The analyst firm IHS Markit has introduced the concept of a ‘fat channel’ as a way to characterise online services that curate huge catalogues of content and then surface a modest amount to each individual, based on an understanding of what they like. Dan Cryan, Executive Director, Research and Analysis at IHS Markit, lists Netflix, Amazon Prime and BBC iPlayer as examples of a fat channel (which of course, have nothing to do with traditional broadcast channels).
“Everyone has a different version of Netflix because of the way content is individualised by algorithms,” Cryan pointed out at the IHS Markit Media & Technology Conference last month. “But the volume of content that goes into Netflix is far larger, in aggregate, than with traditional linear TV channels. It is a fat channel that gets stripped down and made manageable by data processing.” iPlayer is becoming the BBC’s direct-to-consumer ‘fat channel’ because of the amount of content that is aggregated in the same place, he added.
Cryan stressed the importance of content marketing in this concept. He described how, if you have a fondness for a particular genre of content or actor, suitable shows are ‘foregrounded’. Content surfacing does not have to involve rocket science: it could involve highlighting content that you have already started watching and can resume – or other shows in a series.
The required combination of data prowess and large catalogues limits the number of media owners who will offer ‘fat channels’ but, as illustrated by iPlayer, this is not a concept that is limited to the international digital-native giants.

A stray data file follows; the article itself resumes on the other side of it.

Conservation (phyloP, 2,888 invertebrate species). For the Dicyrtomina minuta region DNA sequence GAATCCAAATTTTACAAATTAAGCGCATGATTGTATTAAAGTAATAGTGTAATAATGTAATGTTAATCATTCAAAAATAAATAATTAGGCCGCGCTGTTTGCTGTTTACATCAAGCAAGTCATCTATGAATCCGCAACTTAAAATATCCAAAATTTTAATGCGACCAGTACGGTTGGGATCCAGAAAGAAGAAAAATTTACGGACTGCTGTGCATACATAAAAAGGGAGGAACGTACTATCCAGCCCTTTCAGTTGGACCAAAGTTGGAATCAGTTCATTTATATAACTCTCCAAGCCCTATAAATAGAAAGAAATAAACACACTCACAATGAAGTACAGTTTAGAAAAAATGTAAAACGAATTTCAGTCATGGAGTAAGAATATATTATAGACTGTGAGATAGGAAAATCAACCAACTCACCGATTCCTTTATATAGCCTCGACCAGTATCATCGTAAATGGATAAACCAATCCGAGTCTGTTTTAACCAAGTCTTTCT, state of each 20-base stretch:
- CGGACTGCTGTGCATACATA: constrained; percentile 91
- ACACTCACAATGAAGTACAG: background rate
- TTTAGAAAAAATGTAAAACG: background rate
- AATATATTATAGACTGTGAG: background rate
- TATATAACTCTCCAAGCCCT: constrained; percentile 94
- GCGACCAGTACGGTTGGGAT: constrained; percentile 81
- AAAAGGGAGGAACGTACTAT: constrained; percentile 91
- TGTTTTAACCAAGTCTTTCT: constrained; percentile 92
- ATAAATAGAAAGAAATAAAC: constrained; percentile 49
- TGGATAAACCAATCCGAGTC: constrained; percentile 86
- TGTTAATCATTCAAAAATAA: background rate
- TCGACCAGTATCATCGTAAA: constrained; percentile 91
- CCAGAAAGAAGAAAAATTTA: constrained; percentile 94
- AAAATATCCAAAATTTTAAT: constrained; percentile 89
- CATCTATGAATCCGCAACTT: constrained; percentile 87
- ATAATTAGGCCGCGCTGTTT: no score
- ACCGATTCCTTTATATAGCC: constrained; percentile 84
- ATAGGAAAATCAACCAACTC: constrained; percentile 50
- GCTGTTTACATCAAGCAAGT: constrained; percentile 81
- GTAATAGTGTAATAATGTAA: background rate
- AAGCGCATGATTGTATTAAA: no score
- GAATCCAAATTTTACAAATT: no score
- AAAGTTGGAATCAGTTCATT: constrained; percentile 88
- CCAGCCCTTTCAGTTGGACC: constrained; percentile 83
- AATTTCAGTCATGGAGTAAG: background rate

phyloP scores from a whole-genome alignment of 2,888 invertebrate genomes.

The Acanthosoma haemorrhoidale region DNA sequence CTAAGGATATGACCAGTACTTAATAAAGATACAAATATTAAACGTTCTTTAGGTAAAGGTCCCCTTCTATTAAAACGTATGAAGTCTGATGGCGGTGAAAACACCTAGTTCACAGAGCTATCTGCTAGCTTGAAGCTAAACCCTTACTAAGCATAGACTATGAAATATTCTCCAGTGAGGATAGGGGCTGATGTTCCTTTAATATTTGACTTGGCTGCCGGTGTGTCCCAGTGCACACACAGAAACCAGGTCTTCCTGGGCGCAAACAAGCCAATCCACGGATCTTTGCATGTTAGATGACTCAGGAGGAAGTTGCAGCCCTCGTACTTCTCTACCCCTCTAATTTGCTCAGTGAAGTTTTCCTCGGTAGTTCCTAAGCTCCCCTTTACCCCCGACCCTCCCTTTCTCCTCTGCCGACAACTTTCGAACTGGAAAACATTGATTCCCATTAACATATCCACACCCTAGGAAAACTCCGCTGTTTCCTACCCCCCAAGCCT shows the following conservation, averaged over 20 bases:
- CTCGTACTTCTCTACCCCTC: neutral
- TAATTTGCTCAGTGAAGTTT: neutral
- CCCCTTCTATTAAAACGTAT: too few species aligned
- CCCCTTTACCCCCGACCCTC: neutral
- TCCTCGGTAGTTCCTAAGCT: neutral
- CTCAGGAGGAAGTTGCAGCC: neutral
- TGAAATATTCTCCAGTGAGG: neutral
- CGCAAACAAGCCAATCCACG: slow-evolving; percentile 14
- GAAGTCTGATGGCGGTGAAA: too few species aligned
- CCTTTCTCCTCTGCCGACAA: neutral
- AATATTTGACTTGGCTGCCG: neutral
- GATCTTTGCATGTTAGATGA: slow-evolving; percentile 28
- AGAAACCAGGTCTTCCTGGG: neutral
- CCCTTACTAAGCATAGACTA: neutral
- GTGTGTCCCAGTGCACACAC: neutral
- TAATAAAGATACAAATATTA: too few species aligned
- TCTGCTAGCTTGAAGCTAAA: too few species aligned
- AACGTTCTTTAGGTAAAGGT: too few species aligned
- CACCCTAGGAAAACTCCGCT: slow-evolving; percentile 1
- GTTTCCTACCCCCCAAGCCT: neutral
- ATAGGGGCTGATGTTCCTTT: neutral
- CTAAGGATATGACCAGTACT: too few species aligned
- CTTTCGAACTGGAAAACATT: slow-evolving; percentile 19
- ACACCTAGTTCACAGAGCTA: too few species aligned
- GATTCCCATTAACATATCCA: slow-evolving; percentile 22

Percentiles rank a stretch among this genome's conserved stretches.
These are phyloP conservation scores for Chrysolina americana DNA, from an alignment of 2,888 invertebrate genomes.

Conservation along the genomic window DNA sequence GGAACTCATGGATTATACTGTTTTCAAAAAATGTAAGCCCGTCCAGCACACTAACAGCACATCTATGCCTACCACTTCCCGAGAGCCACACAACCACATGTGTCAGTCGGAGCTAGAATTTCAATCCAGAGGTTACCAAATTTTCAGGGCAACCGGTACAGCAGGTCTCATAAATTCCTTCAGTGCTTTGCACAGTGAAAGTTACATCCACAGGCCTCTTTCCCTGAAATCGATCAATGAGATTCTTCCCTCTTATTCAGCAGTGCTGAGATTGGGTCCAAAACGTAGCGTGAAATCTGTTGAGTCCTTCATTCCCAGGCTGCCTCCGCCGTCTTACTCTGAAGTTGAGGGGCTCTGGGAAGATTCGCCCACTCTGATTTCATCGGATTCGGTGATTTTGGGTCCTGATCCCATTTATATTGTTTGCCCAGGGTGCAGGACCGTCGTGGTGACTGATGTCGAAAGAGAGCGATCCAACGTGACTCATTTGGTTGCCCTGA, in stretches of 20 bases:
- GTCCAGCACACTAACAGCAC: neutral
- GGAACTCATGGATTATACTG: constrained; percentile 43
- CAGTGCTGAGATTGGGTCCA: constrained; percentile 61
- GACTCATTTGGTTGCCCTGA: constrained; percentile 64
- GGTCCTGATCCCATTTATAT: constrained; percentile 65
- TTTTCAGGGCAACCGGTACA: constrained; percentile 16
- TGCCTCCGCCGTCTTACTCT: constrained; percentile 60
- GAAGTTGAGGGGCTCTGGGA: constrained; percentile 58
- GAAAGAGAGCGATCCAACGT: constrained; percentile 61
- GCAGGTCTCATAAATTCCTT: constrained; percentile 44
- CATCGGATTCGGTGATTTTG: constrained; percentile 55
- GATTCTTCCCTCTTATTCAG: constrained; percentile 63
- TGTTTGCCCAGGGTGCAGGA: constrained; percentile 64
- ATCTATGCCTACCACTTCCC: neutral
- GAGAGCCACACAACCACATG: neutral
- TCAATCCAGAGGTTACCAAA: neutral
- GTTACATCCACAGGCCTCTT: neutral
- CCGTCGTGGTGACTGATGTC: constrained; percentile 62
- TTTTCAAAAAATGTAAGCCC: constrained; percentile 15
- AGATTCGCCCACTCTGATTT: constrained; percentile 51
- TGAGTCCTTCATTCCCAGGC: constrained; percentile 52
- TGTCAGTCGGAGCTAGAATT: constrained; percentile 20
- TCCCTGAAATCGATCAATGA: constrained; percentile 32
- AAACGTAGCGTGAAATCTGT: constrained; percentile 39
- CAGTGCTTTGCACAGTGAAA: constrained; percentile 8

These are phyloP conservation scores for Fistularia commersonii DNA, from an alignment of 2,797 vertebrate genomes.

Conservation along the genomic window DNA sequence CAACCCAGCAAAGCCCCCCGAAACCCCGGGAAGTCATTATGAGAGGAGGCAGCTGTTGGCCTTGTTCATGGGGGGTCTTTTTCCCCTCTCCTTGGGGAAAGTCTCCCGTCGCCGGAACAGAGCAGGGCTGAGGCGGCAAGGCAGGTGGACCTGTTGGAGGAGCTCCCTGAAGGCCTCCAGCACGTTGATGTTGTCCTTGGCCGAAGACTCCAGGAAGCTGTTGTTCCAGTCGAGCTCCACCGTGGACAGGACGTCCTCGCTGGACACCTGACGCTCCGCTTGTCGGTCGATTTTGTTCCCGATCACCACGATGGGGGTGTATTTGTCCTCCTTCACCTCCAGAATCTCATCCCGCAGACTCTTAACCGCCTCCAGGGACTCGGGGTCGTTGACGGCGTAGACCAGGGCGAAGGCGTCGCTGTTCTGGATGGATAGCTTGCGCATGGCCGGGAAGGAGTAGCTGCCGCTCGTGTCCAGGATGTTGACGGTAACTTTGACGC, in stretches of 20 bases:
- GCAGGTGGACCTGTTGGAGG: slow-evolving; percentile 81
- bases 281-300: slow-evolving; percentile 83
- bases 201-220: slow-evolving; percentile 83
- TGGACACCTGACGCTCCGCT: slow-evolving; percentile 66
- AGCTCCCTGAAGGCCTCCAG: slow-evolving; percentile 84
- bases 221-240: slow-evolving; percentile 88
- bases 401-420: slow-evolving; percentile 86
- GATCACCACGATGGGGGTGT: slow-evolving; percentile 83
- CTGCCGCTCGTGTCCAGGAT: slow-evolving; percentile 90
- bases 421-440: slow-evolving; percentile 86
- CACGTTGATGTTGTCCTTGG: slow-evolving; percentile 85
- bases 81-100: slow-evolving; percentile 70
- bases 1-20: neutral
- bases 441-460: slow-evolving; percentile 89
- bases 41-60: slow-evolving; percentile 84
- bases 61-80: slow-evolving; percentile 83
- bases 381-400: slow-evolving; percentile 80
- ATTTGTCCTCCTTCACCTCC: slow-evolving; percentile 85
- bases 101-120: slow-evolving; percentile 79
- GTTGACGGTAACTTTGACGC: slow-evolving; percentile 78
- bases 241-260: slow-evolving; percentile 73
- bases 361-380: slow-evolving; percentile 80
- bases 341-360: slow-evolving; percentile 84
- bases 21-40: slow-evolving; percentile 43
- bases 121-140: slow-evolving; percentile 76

Taking a look at the evolving streaming marketplace generally, Cryan noted the importance of local content and how this can be used to grow an OTT service quickly. He gave the example of Hulu Japan, which in 2014 came under the ownership of Nippon TV, at which points its content offer became less American and more localised, resulting in rapid uptake.
He also gave his assessment of the market for virtual Pay TV (online subscription services that aggregate ‘traditional’ channels), concluding that in Europe it is hard to launch these independently of companies who already have content rights (courtesy of a heritage in traditional aggregation) – like Sky and it’s NOW TV Pay Lite offer. Cryan reckons a barrier to entry in the U.S. is the lack of last-mile broadband competition, which makes it easy for existing Pay TV operators who are also broadband providers to offer aggressively priced bundles to counter the attraction of virtual Pay TV.
Learn more about the future of online curation, distribution and aggregation
Videoscape Europe explores the growth opportunities that streaming gives producers, rights holders, curators, distributors and aggregators of quality video entertainment in Europe. This thought-leadership event confronts the challenges facing established media companies in an ‘OTT’ market where the media value-chain is being redrawn. It explores the strategies for success across direct-to-consumer, broadcaster streaming, SVOD, Pay Lite and OTT aggregator services.
For our 2018 conference, we take a special look at two fast-emerging propositions: direct-to-consumer (DTC) content owners (including sports leagues who become producers and retailers), and new-world aggregators (including born online sports services and Pay TV ‘onboarders’ who want to re-aggregate a fragmented apps landscape). You will hear from companies who are pioneering these new models.
Throughout this one-day event there is an emphasis on new market opportunities, evolving distribution relationships, and the strategies that achieve growth and profit. We consider the sustainability of the streaming ecosystem as a whole – and whether revenues generated from back-catalogues and thematic specialisation can pay for the mass duplication of CRM, billing and marketing functions.
You can see the confirmed speakers and agenda here.